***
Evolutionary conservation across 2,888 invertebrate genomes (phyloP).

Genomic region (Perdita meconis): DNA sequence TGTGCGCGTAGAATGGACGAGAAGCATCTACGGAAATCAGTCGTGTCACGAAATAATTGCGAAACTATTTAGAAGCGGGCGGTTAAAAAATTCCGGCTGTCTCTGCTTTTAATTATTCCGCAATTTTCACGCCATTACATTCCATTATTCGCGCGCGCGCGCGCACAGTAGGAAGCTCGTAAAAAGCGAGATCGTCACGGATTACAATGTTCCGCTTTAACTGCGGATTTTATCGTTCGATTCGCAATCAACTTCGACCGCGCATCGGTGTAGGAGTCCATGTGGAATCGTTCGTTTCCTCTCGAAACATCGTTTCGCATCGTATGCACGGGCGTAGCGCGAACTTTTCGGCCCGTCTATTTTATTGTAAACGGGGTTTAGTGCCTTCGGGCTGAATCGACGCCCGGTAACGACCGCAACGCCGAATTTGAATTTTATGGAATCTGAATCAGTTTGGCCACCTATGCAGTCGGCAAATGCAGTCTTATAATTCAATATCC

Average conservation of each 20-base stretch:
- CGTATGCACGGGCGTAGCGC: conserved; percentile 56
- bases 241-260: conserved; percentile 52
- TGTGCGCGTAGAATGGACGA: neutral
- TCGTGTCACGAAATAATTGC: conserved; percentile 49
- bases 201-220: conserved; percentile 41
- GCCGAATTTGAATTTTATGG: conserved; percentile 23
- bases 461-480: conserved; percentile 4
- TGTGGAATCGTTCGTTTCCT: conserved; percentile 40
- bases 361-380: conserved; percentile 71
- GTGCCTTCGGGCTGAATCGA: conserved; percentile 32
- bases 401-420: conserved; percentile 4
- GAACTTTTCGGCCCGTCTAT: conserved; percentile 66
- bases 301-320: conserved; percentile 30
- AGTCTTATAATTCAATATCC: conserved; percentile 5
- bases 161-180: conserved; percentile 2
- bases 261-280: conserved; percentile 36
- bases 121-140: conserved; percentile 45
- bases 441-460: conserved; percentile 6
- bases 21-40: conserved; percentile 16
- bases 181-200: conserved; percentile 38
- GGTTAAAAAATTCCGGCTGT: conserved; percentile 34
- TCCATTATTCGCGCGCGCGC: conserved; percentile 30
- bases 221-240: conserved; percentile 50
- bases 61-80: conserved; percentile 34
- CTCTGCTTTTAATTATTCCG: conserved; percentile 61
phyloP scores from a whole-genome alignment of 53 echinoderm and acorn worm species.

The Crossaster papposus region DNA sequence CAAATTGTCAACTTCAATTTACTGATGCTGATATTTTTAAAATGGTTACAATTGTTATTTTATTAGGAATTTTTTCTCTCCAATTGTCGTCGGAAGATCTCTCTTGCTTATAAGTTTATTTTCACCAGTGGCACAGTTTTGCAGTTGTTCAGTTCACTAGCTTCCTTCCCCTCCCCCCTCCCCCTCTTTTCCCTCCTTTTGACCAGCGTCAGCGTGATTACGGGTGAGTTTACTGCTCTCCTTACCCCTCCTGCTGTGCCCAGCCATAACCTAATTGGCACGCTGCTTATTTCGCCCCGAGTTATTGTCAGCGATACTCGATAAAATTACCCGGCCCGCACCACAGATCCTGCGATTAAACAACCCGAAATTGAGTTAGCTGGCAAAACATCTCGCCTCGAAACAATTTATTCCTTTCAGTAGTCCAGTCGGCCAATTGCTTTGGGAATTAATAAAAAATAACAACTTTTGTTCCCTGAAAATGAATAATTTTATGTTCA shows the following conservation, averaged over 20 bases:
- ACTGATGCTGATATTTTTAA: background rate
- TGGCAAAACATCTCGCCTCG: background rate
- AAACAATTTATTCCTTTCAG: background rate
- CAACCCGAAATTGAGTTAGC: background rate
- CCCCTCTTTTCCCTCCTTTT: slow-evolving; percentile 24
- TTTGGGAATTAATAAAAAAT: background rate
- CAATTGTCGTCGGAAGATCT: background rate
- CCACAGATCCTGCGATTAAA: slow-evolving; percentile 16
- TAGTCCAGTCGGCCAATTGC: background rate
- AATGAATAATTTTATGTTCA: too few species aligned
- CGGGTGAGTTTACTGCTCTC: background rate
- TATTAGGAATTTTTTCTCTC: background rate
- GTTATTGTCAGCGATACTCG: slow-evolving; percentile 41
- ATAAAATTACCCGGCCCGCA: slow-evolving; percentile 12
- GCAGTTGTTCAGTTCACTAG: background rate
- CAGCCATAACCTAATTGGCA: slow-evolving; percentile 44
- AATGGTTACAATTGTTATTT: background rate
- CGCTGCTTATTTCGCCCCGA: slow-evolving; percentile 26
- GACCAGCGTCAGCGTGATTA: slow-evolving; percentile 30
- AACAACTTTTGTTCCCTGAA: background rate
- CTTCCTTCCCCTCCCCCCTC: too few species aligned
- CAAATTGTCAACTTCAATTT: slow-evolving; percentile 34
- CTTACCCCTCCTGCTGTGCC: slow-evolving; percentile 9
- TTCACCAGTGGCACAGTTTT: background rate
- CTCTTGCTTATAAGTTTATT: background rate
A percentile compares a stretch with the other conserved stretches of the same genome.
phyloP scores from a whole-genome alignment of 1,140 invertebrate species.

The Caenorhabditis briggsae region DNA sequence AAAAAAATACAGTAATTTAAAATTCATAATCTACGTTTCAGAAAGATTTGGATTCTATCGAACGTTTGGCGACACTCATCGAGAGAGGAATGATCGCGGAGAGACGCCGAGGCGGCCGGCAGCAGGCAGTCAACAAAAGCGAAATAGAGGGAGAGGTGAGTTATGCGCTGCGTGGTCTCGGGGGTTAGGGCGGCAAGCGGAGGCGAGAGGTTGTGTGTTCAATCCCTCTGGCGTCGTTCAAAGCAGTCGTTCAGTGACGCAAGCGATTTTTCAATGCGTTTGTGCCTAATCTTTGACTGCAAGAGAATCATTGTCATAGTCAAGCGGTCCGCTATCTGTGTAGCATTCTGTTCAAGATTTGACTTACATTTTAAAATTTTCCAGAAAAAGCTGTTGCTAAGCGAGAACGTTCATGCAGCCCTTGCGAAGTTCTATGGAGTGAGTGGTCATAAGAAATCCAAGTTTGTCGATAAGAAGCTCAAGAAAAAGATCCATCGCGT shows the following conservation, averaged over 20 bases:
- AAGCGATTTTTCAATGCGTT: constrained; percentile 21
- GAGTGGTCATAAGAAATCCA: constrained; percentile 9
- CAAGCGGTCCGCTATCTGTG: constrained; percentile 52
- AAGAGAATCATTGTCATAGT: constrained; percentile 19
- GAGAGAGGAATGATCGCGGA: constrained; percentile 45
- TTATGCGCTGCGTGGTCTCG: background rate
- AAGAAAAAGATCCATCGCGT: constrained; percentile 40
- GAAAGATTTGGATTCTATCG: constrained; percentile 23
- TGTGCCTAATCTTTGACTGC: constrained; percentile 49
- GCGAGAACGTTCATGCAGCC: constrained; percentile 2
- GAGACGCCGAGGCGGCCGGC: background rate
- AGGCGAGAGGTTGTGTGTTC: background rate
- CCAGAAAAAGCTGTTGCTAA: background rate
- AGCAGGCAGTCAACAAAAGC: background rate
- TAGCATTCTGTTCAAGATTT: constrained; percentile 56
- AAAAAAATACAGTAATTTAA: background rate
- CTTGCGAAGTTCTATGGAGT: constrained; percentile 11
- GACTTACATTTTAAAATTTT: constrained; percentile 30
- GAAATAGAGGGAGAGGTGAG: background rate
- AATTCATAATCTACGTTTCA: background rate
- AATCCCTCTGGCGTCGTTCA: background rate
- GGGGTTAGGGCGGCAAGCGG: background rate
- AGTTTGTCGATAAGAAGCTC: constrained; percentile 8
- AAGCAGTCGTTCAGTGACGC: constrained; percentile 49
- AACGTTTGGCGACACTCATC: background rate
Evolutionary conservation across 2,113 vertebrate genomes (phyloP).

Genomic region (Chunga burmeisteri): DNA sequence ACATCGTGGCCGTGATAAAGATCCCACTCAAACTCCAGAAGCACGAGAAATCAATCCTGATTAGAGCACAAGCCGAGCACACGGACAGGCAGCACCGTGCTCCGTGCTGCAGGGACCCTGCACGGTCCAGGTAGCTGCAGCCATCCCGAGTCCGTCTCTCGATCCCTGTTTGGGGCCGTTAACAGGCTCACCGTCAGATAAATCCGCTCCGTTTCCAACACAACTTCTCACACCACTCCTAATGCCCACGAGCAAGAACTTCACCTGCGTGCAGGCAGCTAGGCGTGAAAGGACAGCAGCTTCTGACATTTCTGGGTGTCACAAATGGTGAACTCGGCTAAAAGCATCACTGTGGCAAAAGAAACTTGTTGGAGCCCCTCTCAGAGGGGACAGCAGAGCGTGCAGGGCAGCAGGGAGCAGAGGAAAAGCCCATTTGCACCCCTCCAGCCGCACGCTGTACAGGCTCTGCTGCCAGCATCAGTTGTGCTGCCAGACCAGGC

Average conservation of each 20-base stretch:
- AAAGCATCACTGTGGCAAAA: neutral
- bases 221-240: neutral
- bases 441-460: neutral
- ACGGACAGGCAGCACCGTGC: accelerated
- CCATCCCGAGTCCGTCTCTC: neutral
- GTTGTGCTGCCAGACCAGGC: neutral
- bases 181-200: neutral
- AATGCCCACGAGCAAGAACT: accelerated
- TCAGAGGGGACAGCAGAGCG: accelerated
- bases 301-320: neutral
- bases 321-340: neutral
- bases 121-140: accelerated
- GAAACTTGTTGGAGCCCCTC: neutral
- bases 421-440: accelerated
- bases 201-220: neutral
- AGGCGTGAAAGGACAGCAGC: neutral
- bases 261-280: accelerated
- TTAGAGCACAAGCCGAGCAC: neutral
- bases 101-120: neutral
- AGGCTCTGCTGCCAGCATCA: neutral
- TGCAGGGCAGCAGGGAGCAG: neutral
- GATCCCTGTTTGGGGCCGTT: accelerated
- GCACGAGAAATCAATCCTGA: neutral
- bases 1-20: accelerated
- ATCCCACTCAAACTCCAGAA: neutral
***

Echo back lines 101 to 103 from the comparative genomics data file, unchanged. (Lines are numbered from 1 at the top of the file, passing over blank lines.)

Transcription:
- bases 201-220: neutral
- AGGCGTGAAAGGACAGCAGC: neutral
- bases 261-280: accelerated